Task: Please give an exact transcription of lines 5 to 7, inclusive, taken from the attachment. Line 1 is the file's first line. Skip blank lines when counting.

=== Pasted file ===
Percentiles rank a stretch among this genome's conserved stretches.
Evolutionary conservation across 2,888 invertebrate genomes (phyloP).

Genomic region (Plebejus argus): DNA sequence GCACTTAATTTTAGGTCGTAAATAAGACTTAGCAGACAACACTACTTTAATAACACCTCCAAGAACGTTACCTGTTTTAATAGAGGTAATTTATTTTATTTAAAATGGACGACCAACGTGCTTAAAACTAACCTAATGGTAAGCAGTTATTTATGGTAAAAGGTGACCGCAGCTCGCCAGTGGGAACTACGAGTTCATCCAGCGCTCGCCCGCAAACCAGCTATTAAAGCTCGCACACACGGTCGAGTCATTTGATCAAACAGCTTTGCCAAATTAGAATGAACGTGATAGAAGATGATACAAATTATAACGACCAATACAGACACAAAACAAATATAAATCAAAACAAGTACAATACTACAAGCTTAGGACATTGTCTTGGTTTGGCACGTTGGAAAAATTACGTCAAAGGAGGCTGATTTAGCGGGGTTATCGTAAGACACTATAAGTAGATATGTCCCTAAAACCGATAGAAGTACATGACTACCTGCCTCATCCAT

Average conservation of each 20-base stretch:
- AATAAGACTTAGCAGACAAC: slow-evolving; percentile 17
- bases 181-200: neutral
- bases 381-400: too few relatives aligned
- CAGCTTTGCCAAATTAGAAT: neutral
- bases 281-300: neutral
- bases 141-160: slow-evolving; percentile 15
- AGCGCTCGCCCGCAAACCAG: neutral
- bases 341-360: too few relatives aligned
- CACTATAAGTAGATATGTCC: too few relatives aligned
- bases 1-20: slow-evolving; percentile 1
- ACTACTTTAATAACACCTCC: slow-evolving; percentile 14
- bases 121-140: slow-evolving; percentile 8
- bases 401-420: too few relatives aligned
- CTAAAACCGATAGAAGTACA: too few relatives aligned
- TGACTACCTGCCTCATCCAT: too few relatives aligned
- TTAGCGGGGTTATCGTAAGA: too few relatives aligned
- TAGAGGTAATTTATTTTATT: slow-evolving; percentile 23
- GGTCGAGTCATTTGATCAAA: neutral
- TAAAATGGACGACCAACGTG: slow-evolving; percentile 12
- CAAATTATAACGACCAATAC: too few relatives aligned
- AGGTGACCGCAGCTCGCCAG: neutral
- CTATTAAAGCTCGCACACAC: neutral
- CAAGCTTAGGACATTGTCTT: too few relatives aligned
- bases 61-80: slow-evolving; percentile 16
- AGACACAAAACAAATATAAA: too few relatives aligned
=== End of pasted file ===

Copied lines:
- AATAAGACTTAGCAGACAAC: slow-evolving; percentile 17
- bases 181-200: neutral
- bases 381-400: too few relatives aligned